Miami-based Royal Caribbean Cruises says in a statement that passengers from two of its ships, the Celebrity Equinox and Serenade of the Seas, were involved.

Video images from the scene show the bus on its side in vegetation off the two-lane highway, with some survivors lying on the pavement and others walking around.

Public Security of Quintana Roo state said in a statement that emergency responders took the injured to hospitals in Bacalar, Chetumal and Tulum.

The agency says Mexican officials have been in contact with consular offices to assist families of the victims and injured, including citizens of the U.S., Sweden and Brazil.

With files from The Associated Press

Marc and Jodie Emery plead guilty to drug-related charges

CityNews | posted Tuesday, Dec 19th, 2017

Jodie Emery, who owns the Cannabis Culture brand with her activist husband Marc Emery, left, talks to reporters at the opening of one of their stores Thursday, December 15, 2016, in Montreal. Several other pot dispensaries are set to open in Montreal this week that will be selling marijuana to recreational users, despite federal rules that forbid such shops. THE CANADIAN PRESS/Paul Chiasson

Prominent pot activists Jodie and Marc Emery have pleaded guilty to a number of drug-related charges in a Toronto court.

Marc Emery, the self-proclaimed “Prince of Pot,” pleaded guilty to possession of marijuana for purpose of trafficking, trafficking marijuana and possession of proceeds of crime more than $5,000.

Jodie Emery pleaded guilty to possession of marijuana for purpose of trafficking and possession of proceeds of crime over $5,000.

The couple’s arrest at Toronto’s Pearson International Airport in March was followed by co-ordinated raids in several cities of pot shops associated with them.

The Emerys own the Cannabis Culture brand, which was used by a chain of 19 marijuana dispensaries in British Columbia, Ontario and Quebec, but the number of stores has dwindled to eight.

Three other people arrested in March — 37-year-old Christopher Goodwin and 31-year-old Erin Goodwin, both of Toronto, and 29-year-old Britney Guerra of Stoney Creek — also pleaded guilty to drug-related counts.

Push towards presto raises concerns for low-income riders

CityNews | posted Tuesday, Dec 19th, 2017

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Fare collectors have begun disappearing from TTC stations, beginning with the permanent closure of collector booths at Wilson and Sheppard West (formerly Downsview) stations over the weekend.

And when the six new stations on the Line 1 subway extension on Dec 17 were opened, it was also without collectors sitting in booths. That’s a total of eight stations without fare booths or collectors.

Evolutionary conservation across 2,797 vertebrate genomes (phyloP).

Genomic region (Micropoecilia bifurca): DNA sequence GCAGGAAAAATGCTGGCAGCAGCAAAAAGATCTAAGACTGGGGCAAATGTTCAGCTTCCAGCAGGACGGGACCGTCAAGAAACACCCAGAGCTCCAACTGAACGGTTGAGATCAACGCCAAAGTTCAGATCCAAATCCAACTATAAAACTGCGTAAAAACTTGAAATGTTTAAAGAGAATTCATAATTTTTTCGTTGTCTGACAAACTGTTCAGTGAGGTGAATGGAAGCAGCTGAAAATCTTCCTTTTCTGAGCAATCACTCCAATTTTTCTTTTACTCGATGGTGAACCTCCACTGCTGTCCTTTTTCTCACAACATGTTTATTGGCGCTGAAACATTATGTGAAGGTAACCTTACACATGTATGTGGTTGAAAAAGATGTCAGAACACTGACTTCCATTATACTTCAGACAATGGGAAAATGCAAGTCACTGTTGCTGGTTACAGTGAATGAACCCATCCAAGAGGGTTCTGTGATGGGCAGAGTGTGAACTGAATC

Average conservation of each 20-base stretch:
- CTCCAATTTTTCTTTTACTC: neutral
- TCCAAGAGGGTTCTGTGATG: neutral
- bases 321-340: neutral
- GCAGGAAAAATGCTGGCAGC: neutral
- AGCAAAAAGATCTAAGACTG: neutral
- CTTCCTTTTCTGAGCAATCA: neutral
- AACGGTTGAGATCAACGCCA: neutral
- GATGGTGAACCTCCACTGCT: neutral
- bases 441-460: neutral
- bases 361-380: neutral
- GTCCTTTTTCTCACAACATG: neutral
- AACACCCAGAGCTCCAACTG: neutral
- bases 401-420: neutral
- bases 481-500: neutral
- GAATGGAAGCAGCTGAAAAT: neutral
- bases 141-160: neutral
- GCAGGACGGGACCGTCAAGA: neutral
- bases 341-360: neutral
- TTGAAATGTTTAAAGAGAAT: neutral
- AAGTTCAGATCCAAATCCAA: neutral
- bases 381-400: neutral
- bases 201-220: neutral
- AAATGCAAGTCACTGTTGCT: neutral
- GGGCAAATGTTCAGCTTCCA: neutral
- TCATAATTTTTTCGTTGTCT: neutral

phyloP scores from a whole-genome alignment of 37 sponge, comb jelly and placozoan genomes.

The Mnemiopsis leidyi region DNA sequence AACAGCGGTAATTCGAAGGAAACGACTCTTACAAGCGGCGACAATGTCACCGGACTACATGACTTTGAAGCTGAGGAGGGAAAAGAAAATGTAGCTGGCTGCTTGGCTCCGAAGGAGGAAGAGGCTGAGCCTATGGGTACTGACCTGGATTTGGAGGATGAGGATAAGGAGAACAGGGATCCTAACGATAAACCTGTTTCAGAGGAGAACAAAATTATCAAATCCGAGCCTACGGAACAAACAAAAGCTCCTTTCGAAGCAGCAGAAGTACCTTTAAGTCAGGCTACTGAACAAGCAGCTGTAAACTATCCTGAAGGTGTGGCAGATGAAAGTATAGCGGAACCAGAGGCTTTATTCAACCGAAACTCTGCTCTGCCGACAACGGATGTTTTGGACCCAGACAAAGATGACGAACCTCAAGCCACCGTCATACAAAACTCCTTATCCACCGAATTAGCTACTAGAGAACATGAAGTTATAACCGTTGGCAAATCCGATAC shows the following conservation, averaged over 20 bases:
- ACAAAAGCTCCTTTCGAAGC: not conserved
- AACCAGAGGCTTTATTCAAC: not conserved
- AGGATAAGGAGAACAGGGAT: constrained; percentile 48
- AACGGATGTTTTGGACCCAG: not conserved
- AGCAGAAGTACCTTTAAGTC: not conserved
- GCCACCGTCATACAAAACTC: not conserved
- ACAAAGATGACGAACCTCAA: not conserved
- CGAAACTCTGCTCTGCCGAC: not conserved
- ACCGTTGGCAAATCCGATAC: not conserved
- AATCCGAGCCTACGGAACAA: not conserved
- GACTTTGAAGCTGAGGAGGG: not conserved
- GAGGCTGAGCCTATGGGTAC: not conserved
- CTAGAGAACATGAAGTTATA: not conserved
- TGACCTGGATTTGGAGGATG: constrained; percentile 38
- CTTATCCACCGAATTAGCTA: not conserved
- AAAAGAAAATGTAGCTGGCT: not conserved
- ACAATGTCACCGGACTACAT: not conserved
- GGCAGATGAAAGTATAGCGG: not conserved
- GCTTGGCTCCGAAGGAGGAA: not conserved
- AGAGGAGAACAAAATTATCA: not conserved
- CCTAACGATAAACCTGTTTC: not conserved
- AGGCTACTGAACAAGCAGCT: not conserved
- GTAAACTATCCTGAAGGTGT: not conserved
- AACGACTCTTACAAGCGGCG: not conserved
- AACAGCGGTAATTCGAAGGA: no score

While the transit agency says this will mean better customer service, some in the social service sector say they’re worried about what it means for low-income riders.

The move is part of the push to fully automate the system with Presto, but for those who only buy one fare at a time, it could prove to be a bigger barrier. One transit advocate says even the cost of buying a Presto card in the first place is a deterrent.

“The $6 upfront for a blank card, if you’re a parent with teenagers, that can be $18 or $24, just for the card, and without even getting on the TTC,” says Yvette Roberts, who works with the Young Parents No Fixed Address Network.

“People don’t realize that low-income people actually pay more for transit,” says Roberts. “They can’t afford that monthly upfront cost. It’s $147 upfront [for a Metropass] at the same time of the month that they’re paying their rent typically. So in the end, low-income or working-class people are paying on a daily or weekly pass basis and more for transit than higher-income people are.”

The TTC says the $6 is Presto’s administration fee. They’re currently working on a low-income pass that could be ready as early as spring 2018.

But Roberts, who is also part of the Fair Fare Coalition, says one of the other big concerns for low-income drop-in centres is what Presto – a digital pay system – will mean for programs that hand out tokens and tickets to their members.

The TTC says that’s part of the next phase of the Presto roll-out they are currently working on.

“Last fall, we put out a survey to our list of stakeholders who do bulk purchases,” says Heather Brown, a TTC spokeswoman. “We are working closely with them so that the transition is as smooth as possible.”

Social service agencies in Toronto can purchase tokens and tickets in bulk at a reduced cost. Under Presto, the plan is to replace those with a limited use paper card. Brown says the TTC plans to have that in place by the middle of next year.

As for the eight stations without fare collectors, the TTC says there are still customer service agents there to help riders and people can still pay with cash, tickets or tokens at those locations.